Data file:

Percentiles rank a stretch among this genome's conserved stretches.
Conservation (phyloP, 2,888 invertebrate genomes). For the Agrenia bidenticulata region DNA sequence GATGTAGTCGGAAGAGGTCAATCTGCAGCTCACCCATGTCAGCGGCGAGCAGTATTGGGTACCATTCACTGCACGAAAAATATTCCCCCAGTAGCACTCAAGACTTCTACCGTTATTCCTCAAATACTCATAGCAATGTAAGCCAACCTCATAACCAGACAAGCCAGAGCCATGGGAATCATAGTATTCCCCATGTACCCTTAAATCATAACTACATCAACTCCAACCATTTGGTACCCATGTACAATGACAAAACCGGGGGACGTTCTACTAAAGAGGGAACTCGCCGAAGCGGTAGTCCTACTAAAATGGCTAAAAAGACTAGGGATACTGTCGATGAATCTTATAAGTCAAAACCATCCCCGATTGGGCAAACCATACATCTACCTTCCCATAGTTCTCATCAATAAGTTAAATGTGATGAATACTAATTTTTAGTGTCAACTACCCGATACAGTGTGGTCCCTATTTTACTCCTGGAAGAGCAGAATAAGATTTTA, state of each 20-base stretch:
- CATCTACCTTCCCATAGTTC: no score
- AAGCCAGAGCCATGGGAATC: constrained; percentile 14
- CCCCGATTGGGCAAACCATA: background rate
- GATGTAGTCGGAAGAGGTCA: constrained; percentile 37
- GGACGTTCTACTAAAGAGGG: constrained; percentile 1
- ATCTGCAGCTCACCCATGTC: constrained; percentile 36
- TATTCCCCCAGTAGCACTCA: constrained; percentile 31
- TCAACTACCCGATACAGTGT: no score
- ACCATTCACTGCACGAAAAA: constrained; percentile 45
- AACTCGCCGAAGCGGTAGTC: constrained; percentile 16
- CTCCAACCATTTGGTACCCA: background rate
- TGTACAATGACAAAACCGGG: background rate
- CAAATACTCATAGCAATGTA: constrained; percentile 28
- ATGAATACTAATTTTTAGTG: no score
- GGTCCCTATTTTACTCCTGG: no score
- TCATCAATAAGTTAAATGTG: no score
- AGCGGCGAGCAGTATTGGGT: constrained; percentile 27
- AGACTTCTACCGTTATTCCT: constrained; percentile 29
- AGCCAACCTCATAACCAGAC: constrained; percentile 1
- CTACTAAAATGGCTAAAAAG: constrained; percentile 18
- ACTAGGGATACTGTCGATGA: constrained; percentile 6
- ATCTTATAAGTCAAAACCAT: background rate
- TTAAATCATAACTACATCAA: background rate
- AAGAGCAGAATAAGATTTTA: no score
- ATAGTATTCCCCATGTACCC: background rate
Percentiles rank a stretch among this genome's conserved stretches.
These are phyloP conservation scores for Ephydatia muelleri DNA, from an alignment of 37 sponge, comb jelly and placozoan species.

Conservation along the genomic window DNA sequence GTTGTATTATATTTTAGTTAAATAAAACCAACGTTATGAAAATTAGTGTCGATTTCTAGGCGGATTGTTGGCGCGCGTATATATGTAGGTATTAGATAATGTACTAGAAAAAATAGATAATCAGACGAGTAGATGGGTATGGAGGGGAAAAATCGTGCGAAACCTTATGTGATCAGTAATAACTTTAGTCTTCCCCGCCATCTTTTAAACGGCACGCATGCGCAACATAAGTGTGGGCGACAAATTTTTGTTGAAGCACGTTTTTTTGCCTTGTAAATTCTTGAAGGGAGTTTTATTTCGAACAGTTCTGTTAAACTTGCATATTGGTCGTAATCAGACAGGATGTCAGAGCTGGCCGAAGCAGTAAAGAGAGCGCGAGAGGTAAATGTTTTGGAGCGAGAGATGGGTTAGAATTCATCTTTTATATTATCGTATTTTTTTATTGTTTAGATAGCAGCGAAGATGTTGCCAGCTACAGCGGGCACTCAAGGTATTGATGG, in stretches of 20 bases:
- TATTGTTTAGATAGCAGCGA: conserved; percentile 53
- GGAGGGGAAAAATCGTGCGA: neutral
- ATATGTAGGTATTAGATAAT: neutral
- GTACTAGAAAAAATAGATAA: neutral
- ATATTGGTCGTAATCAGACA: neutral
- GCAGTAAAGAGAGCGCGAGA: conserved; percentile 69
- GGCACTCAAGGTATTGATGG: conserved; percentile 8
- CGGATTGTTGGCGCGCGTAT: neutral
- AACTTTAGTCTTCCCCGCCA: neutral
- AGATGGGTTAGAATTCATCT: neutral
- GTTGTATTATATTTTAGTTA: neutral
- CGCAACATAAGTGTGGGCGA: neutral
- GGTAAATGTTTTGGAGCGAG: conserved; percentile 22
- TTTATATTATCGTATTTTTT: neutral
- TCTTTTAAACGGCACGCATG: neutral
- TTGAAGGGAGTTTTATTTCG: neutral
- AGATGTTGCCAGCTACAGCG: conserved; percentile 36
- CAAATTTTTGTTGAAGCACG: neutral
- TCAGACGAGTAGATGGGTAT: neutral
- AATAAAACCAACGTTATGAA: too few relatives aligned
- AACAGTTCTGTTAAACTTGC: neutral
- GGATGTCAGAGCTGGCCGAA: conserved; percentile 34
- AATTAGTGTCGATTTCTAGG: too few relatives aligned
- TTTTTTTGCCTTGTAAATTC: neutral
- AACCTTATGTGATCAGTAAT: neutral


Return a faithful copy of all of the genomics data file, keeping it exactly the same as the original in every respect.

Percentiles rank a stretch among this genome's conserved stretches.
Conservation (phyloP, 2,888 invertebrate genomes). For the Agrenia bidenticulata region DNA sequence GATGTAGTCGGAAGAGGTCAATCTGCAGCTCACCCATGTCAGCGGCGAGCAGTATTGGGTACCATTCACTGCACGAAAAATATTCCCCCAGTAGCACTCAAGACTTCTACCGTTATTCCTCAAATACTCATAGCAATGTAAGCCAACCTCATAACCAGACAAGCCAGAGCCATGGGAATCATAGTATTCCCCATGTACCCTTAAATCATAACTACATCAACTCCAACCATTTGGTACCCATGTACAATGACAAAACCGGGGGACGTTCTACTAAAGAGGGAACTCGCCGAAGCGGTAGTCCTACTAAAATGGCTAAAAAGACTAGGGATACTGTCGATGAATCTTATAAGTCAAAACCATCCCCGATTGGGCAAACCATACATCTACCTTCCCATAGTTCTCATCAATAAGTTAAATGTGATGAATACTAATTTTTAGTGTCAACTACCCGATACAGTGTGGTCCCTATTTTACTCCTGGAAGAGCAGAATAAGATTTTA, state of each 20-base stretch:
- CATCTACCTTCCCATAGTTC: no score
- AAGCCAGAGCCATGGGAATC: constrained; percentile 14
- CCCCGATTGGGCAAACCATA: background rate
- GATGTAGTCGGAAGAGGTCA: constrained; percentile 37
- GGACGTTCTACTAAAGAGGG: constrained; percentile 1
- ATCTGCAGCTCACCCATGTC: constrained; percentile 36
- TATTCCCCCAGTAGCACTCA: constrained; percentile 31
- TCAACTACCCGATACAGTGT: no score
- ACCATTCACTGCACGAAAAA: constrained; percentile 45
- AACTCGCCGAAGCGGTAGTC: constrained; percentile 16
- CTCCAACCATTTGGTACCCA: background rate
- TGTACAATGACAAAACCGGG: background rate
- CAAATACTCATAGCAATGTA: constrained; percentile 28
- ATGAATACTAATTTTTAGTG: no score
- GGTCCCTATTTTACTCCTGG: no score
- TCATCAATAAGTTAAATGTG: no score
- AGCGGCGAGCAGTATTGGGT: constrained; percentile 27
- AGACTTCTACCGTTATTCCT: constrained; percentile 29
- AGCCAACCTCATAACCAGAC: constrained; percentile 1
- CTACTAAAATGGCTAAAAAG: constrained; percentile 18
- ACTAGGGATACTGTCGATGA: constrained; percentile 6
- ATCTTATAAGTCAAAACCAT: background rate
- TTAAATCATAACTACATCAA: background rate
- AAGAGCAGAATAAGATTTTA: no score
- ATAGTATTCCCCATGTACCC: background rate
Percentiles rank a stretch among this genome's conserved stretches.
These are phyloP conservation scores for Ephydatia muelleri DNA, from an alignment of 37 sponge, comb jelly and placozoan species.

Conservation along the genomic window DNA sequence GTTGTATTATATTTTAGTTAAATAAAACCAACGTTATGAAAATTAGTGTCGATTTCTAGGCGGATTGTTGGCGCGCGTATATATGTAGGTATTAGATAATGTACTAGAAAAAATAGATAATCAGACGAGTAGATGGGTATGGAGGGGAAAAATCGTGCGAAACCTTATGTGATCAGTAATAACTTTAGTCTTCCCCGCCATCTTTTAAACGGCACGCATGCGCAACATAAGTGTGGGCGACAAATTTTTGTTGAAGCACGTTTTTTTGCCTTGTAAATTCTTGAAGGGAGTTTTATTTCGAACAGTTCTGTTAAACTTGCATATTGGTCGTAATCAGACAGGATGTCAGAGCTGGCCGAAGCAGTAAAGAGAGCGCGAGAGGTAAATGTTTTGGAGCGAGAGATGGGTTAGAATTCATCTTTTATATTATCGTATTTTTTTATTGTTTAGATAGCAGCGAAGATGTTGCCAGCTACAGCGGGCACTCAAGGTATTGATGG, in stretches of 20 bases:
- TATTGTTTAGATAGCAGCGA: conserved; percentile 53
- GGAGGGGAAAAATCGTGCGA: neutral
- ATATGTAGGTATTAGATAAT: neutral
- GTACTAGAAAAAATAGATAA: neutral
- ATATTGGTCGTAATCAGACA: neutral
- GCAGTAAAGAGAGCGCGAGA: conserved; percentile 69
- GGCACTCAAGGTATTGATGG: conserved; percentile 8
- CGGATTGTTGGCGCGCGTAT: neutral
- AACTTTAGTCTTCCCCGCCA: neutral
- AGATGGGTTAGAATTCATCT: neutral
- GTTGTATTATATTTTAGTTA: neutral
- CGCAACATAAGTGTGGGCGA: neutral
- GGTAAATGTTTTGGAGCGAG: conserved; percentile 22
- TTTATATTATCGTATTTTTT: neutral
- TCTTTTAAACGGCACGCATG: neutral
- TTGAAGGGAGTTTTATTTCG: neutral
- AGATGTTGCCAGCTACAGCG: conserved; percentile 36
- CAAATTTTTGTTGAAGCACG: neutral
- TCAGACGAGTAGATGGGTAT: neutral
- AATAAAACCAACGTTATGAA: too few relatives aligned
- AACAGTTCTGTTAAACTTGC: neutral
- GGATGTCAGAGCTGGCCGAA: conserved; percentile 34
- AATTAGTGTCGATTTCTAGG: too few relatives aligned
- TTTTTTTGCCTTGTAAATTC: neutral
- AACCTTATGTGATCAGTAAT: neutral